An 11-day-old girl presented with a worsening corneal opacity of the right eye. The patient had received a diagnosis of conjunctivitis at 6 days of life but failed to respond to treatment with topical erythromycin ophthalmic ointment, 0.5%. The baby was an otherwise healthy girl born at full term. Her perinatal history was significant only for a positive maternal test for group B Streptococcus agalactiae, which was treated prior to delivery.
Results of the initial examination were significant for conjunctival hyperemia or vasodilation of the right eye, with a 3 × 4-mm central corneal ulcer. Results of B-scan ultrasonography showed no posterior chamber involvement. Corneal cultures for bacteria, fungi, and herpes simplex virus were obtained. Owing to concern for systemic involvement of group B S agalactiae, herpes simplex virus, and other infectious causes, the patient was admitted to the children’s hospital for a full sepsis workup. Treatment with topical polymyxin B sulfate-trimethoprim and intravenous ampicillin, cefepime hydrochloride, and acyclovir sodium was initiated. Results of spinal ultrasonography demonstrated spinal cord tethering at L4, preventing lumbar puncture and collection of cerebrospinal fluid for culture.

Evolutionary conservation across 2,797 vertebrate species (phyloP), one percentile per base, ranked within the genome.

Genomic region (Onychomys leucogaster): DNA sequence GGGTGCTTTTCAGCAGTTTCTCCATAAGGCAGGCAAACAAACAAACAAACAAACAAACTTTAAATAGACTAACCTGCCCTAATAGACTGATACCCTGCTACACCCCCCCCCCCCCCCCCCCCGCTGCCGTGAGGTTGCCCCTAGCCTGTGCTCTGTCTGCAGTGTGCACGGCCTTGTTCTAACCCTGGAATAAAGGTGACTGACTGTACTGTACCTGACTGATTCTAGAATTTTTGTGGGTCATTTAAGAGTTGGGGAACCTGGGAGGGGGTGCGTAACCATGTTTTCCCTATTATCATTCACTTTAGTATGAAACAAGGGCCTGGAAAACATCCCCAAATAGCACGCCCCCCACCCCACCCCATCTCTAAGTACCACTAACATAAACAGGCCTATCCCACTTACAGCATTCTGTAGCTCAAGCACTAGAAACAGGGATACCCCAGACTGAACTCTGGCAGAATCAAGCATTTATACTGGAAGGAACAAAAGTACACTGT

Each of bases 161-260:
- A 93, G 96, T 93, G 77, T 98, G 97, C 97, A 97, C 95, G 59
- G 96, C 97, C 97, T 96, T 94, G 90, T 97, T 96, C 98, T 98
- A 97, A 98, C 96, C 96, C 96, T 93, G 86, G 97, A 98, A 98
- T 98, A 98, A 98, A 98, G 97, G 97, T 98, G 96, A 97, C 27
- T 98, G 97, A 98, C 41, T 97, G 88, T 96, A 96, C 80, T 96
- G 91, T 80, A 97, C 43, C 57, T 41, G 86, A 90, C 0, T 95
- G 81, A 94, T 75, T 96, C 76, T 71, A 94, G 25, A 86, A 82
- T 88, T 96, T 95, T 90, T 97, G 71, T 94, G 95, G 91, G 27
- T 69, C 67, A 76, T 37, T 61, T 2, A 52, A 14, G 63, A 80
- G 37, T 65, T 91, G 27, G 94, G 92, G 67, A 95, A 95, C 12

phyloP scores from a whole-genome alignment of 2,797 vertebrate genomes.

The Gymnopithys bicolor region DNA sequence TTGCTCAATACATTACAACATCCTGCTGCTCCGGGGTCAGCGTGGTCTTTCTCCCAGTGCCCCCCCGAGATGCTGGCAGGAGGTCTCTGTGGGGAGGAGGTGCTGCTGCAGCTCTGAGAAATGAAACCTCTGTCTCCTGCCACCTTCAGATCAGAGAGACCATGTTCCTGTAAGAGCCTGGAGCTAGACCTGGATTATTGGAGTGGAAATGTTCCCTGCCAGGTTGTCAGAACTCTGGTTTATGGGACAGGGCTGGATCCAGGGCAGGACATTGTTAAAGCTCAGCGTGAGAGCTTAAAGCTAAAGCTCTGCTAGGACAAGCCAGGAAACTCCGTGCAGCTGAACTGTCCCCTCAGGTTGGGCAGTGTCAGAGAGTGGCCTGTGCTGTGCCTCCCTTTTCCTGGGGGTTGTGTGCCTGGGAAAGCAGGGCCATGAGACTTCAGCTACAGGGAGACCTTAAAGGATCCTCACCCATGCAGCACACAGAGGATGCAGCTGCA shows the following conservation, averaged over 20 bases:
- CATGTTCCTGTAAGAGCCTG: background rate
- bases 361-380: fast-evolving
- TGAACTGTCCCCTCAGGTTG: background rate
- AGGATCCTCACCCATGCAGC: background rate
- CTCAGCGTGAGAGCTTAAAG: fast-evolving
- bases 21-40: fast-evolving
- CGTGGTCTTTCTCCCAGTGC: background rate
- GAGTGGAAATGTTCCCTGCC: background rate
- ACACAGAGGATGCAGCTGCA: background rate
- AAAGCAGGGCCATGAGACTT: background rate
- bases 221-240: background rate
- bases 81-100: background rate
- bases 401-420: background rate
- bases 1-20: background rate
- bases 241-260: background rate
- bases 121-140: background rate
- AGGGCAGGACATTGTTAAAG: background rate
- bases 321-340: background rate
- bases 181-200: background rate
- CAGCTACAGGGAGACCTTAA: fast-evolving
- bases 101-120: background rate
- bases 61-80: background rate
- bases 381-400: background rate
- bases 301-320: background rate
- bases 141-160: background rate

Kroeger Z, Abou Shousha M, Cavuoto KM. Conjunctival Hyperemia or Vasodilation and Central Corneal Ulcer in a Neonate. JAMA Ophthalmol. 2018;136(5):589–590. doi:10.1001/jamaophthalmol.2017.5159
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